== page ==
Iran-based sellers on peer-to-peer trading platform Local Bitcoins are currently demanding approximately 1 billion Iranian rials or more than $24,000 per Bitcoin (BTC), based on the country’s central bank’s official exchange rate.
But is this really the real price for Bitcoin that Iranians pay?
“Official” exchange rate distorts Bitcoin price in Iran
Yet Iran’s apparent staggering advantage over the current global market price can only exist on the surface.
In fact, double exchange rates are not unusual for countries with weak national currencies— such as Venezuela —: one “official” rate set by the central bank of the country and the other, the actual market rate, or the actual amount of dollars that a regular person would pay.
“The official rate is what the central bank says. But literally, no one except some government organizations can get that rate while no one can use it. It’s a joke.”
“So if you wanna buy USD today in Tehran, the price is about 140,000 IRR,” he says.
In other words, while the “official rate” is around 42,000 IRR per 1 USD — which would result in the $24,000 price of Bitcoin — the actual street rate will bring us closer to the actual global market price of BTC, currently about $7,300 USD.
U.S.-Iran tensions boost oil, Bitcoin prices
As Coin telegraph announced, the commander of the elite Quds Force of the Iranian Revolutionary Guards, General Qasem Soleimani, was killed by an air strike at Baghdad airport ordered by U.S. President Donald Trump. This has resulted in an increase in global oil prices and a recovery in Bitcoin from weekly lows of about $6,850.
While, looking at Local Bitcoin’s BTC levels in Iran, Messari Ryan Selkis, founder of the crypto analytics outlet mistakenly noted that the result is now a huge premium. He wrote the following:
“Bitcoin is trading at nearly $24,000 in the USD equivalent of Iranian Rials on Local Bitcoins today. It’s unlikely those purchases are paying for the Iranian military’s response. Instead, it might be innocent (and desperate) Iranians looking for a way out of the coming chaos.”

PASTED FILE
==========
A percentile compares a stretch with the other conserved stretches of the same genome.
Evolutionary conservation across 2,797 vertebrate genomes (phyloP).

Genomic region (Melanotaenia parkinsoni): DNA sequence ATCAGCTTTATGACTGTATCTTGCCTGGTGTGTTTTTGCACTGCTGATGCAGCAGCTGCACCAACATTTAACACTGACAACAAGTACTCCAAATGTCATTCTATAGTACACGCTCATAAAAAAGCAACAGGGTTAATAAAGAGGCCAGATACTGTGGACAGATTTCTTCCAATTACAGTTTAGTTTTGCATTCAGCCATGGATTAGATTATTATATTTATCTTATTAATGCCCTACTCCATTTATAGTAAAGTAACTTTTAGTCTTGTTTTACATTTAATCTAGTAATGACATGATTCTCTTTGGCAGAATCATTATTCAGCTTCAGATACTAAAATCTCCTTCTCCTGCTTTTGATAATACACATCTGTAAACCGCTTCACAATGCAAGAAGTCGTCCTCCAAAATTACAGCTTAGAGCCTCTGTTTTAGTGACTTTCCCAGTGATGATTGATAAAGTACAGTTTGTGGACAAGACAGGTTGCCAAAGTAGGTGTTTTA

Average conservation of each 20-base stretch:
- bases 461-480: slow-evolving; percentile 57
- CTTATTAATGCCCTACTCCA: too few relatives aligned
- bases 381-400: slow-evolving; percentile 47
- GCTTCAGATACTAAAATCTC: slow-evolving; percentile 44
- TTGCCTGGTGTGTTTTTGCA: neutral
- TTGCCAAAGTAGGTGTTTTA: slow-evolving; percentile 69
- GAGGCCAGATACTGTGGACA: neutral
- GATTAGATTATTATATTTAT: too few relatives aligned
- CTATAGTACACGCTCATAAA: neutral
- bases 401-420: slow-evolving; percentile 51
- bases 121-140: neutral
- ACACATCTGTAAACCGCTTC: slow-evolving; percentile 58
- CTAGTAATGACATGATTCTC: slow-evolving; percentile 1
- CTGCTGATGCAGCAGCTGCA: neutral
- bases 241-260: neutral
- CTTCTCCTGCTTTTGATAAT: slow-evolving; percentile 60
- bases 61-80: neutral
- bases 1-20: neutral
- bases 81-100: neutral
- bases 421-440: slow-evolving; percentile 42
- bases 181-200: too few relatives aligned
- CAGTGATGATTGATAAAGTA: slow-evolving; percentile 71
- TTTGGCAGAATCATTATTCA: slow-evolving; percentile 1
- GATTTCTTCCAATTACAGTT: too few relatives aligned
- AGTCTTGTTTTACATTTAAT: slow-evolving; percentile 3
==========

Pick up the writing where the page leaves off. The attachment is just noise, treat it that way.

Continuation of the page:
But given the dual reality of the exchange rate in Iran, no one is likely to pay that much per Bitcoin.
“There is a slight increase in dollar price today from what I see in the local market but that’s about it,” adds Beikverdi.
Iran restricts access to the Internet, Bitcoin trading
At the same time, in recent months, recorded volumes of trading on Local Bitcoins have hit rock bottom. This is possible because Iran’s government has been limiting internet access across the country since November in response to rising fuel prices in the midst of nationwide protests.
Meanwhile, after the killing of Soleimani, Iran vowed to seek revenge on the U.S. on Friday, NBC News reported.
Coin telegraph reported last month that Iran proposed a Muslim cryptocurrency as one of a number of ways to confront the United States ‘ economic dominance.
“The Muslim world should be designing measures to save themselves from the domination of the United States dollar and the American financial regime,” said Iranian President Hassan Rouhani. “The Muslim world should be designing measures to save themselves from the domination of the United States dollar and the American financial regime,” said Iranian President Hassan Rouhani.
Nonetheless, Iran maintains an unfavorable position on Bitcoin and cryptocurrencies in general as the authorities offered a payout to anyone who exposes the country’s unauthorized mining operations.